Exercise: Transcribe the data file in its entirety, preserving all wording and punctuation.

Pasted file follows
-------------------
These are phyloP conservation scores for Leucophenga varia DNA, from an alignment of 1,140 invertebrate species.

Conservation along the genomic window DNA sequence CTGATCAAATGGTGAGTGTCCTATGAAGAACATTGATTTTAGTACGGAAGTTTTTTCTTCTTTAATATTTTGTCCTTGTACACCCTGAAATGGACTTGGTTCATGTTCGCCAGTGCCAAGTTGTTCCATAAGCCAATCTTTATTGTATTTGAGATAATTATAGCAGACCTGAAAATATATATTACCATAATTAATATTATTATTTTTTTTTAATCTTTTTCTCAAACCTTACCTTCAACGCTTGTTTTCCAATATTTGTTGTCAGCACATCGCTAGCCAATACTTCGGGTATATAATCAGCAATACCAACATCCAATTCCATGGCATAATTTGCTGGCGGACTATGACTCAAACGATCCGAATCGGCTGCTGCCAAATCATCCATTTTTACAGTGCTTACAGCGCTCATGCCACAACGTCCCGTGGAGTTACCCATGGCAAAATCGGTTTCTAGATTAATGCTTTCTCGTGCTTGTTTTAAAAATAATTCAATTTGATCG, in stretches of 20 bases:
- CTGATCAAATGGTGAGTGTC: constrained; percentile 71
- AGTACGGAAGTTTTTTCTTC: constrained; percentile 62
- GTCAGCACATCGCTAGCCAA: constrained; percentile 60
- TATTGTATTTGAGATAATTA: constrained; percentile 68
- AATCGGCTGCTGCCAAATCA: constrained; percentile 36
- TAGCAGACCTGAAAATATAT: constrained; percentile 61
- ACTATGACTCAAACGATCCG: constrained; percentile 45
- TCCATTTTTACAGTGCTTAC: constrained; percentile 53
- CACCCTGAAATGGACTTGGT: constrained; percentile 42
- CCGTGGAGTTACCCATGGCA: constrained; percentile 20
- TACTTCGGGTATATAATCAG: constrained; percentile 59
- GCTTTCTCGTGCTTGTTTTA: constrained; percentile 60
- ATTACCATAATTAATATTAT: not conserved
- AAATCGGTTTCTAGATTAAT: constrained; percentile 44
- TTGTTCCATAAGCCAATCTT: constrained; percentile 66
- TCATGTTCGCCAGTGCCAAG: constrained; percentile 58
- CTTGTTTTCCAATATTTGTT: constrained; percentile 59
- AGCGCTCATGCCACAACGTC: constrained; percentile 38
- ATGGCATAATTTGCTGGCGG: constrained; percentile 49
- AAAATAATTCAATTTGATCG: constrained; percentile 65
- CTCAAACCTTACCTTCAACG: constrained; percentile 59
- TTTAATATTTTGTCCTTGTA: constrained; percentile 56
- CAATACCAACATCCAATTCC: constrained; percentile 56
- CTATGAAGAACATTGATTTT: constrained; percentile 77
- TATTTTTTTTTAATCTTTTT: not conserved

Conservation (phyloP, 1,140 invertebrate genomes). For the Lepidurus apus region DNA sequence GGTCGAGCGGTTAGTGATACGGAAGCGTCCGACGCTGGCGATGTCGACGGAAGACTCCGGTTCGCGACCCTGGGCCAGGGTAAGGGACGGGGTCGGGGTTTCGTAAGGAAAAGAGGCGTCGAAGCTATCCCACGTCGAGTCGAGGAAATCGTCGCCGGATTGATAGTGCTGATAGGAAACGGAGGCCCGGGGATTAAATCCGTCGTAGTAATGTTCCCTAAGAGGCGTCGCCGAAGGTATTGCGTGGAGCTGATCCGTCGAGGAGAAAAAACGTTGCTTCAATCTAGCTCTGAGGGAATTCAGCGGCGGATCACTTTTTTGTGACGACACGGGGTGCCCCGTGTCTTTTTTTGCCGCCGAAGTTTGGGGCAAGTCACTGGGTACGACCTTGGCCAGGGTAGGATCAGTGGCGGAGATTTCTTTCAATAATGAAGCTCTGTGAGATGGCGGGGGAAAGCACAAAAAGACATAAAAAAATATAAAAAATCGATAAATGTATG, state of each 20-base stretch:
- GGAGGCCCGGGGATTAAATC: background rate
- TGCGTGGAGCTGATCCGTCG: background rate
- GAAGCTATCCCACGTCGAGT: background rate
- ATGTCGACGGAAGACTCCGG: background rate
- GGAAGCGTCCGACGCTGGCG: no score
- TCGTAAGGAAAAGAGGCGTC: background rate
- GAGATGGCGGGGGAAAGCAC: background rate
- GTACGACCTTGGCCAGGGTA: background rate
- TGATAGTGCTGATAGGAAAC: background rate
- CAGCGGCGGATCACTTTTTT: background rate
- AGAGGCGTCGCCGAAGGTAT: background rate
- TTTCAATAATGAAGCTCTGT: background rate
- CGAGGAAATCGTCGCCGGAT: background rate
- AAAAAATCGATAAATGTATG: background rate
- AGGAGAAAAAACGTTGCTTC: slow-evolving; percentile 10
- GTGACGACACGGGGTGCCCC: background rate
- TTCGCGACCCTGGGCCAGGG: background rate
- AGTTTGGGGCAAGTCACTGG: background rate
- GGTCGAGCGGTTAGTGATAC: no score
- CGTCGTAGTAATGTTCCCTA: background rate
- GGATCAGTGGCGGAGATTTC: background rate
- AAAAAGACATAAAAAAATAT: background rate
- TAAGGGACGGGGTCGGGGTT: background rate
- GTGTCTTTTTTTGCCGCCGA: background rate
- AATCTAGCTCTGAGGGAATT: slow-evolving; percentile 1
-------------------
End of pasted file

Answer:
These are phyloP conservation scores for Leucophenga varia DNA, from an alignment of 1,140 invertebrate species.

Conservation along the genomic window DNA sequence CTGATCAAATGGTGAGTGTCCTATGAAGAACATTGATTTTAGTACGGAAGTTTTTTCTTCTTTAATATTTTGTCCTTGTACACCCTGAAATGGACTTGGTTCATGTTCGCCAGTGCCAAGTTGTTCCATAAGCCAATCTTTATTGTATTTGAGATAATTATAGCAGACCTGAAAATATATATTACCATAATTAATATTATTATTTTTTTTTAATCTTTTTCTCAAACCTTACCTTCAACGCTTGTTTTCCAATATTTGTTGTCAGCACATCGCTAGCCAATACTTCGGGTATATAATCAGCAATACCAACATCCAATTCCATGGCATAATTTGCTGGCGGACTATGACTCAAACGATCCGAATCGGCTGCTGCCAAATCATCCATTTTTACAGTGCTTACAGCGCTCATGCCACAACGTCCCGTGGAGTTACCCATGGCAAAATCGGTTTCTAGATTAATGCTTTCTCGTGCTTGTTTTAAAAATAATTCAATTTGATCG, in stretches of 20 bases:
- CTGATCAAATGGTGAGTGTC: constrained; percentile 71
- AGTACGGAAGTTTTTTCTTC: constrained; percentile 62
- GTCAGCACATCGCTAGCCAA: constrained; percentile 60
- TATTGTATTTGAGATAATTA: constrained; percentile 68
- AATCGGCTGCTGCCAAATCA: constrained; percentile 36
- TAGCAGACCTGAAAATATAT: constrained; percentile 61
- ACTATGACTCAAACGATCCG: constrained; percentile 45
- TCCATTTTTACAGTGCTTAC: constrained; percentile 53
- CACCCTGAAATGGACTTGGT: constrained; percentile 42
- CCGTGGAGTTACCCATGGCA: constrained; percentile 20
- TACTTCGGGTATATAATCAG: constrained; percentile 59
- GCTTTCTCGTGCTTGTTTTA: constrained; percentile 60
- ATTACCATAATTAATATTAT: not conserved
- AAATCGGTTTCTAGATTAAT: constrained; percentile 44
- TTGTTCCATAAGCCAATCTT: constrained; percentile 66
- TCATGTTCGCCAGTGCCAAG: constrained; percentile 58
- CTTGTTTTCCAATATTTGTT: constrained; percentile 59
- AGCGCTCATGCCACAACGTC: constrained; percentile 38
- ATGGCATAATTTGCTGGCGG: constrained; percentile 49
- AAAATAATTCAATTTGATCG: constrained; percentile 65
- CTCAAACCTTACCTTCAACG: constrained; percentile 59
- TTTAATATTTTGTCCTTGTA: constrained; percentile 56
- CAATACCAACATCCAATTCC: constrained; percentile 56
- CTATGAAGAACATTGATTTT: constrained; percentile 77
- TATTTTTTTTTAATCTTTTT: not conserved

Conservation (phyloP, 1,140 invertebrate genomes). For the Lepidurus apus region DNA sequence GGTCGAGCGGTTAGTGATACGGAAGCGTCCGACGCTGGCGATGTCGACGGAAGACTCCGGTTCGCGACCCTGGGCCAGGGTAAGGGACGGGGTCGGGGTTTCGTAAGGAAAAGAGGCGTCGAAGCTATCCCACGTCGAGTCGAGGAAATCGTCGCCGGATTGATAGTGCTGATAGGAAACGGAGGCCCGGGGATTAAATCCGTCGTAGTAATGTTCCCTAAGAGGCGTCGCCGAAGGTATTGCGTGGAGCTGATCCGTCGAGGAGAAAAAACGTTGCTTCAATCTAGCTCTGAGGGAATTCAGCGGCGGATCACTTTTTTGTGACGACACGGGGTGCCCCGTGTCTTTTTTTGCCGCCGAAGTTTGGGGCAAGTCACTGGGTACGACCTTGGCCAGGGTAGGATCAGTGGCGGAGATTTCTTTCAATAATGAAGCTCTGTGAGATGGCGGGGGAAAGCACAAAAAGACATAAAAAAATATAAAAAATCGATAAATGTATG, state of each 20-base stretch:
- GGAGGCCCGGGGATTAAATC: background rate
- TGCGTGGAGCTGATCCGTCG: background rate
- GAAGCTATCCCACGTCGAGT: background rate
- ATGTCGACGGAAGACTCCGG: background rate
- GGAAGCGTCCGACGCTGGCG: no score
- TCGTAAGGAAAAGAGGCGTC: background rate
- GAGATGGCGGGGGAAAGCAC: background rate
- GTACGACCTTGGCCAGGGTA: background rate
- TGATAGTGCTGATAGGAAAC: background rate
- CAGCGGCGGATCACTTTTTT: background rate
- AGAGGCGTCGCCGAAGGTAT: background rate
- TTTCAATAATGAAGCTCTGT: background rate
- CGAGGAAATCGTCGCCGGAT: background rate
- AAAAAATCGATAAATGTATG: background rate
- AGGAGAAAAAACGTTGCTTC: slow-evolving; percentile 10
- GTGACGACACGGGGTGCCCC: background rate
- TTCGCGACCCTGGGCCAGGG: background rate
- AGTTTGGGGCAAGTCACTGG: background rate
- GGTCGAGCGGTTAGTGATAC: no score
- CGTCGTAGTAATGTTCCCTA: background rate
- GGATCAGTGGCGGAGATTTC: background rate
- AAAAAGACATAAAAAAATAT: background rate
- TAAGGGACGGGGTCGGGGTT: background rate
- GTGTCTTTTTTTGCCGCCGA: background rate
- AATCTAGCTCTGAGGGAATT: slow-evolving; percentile 1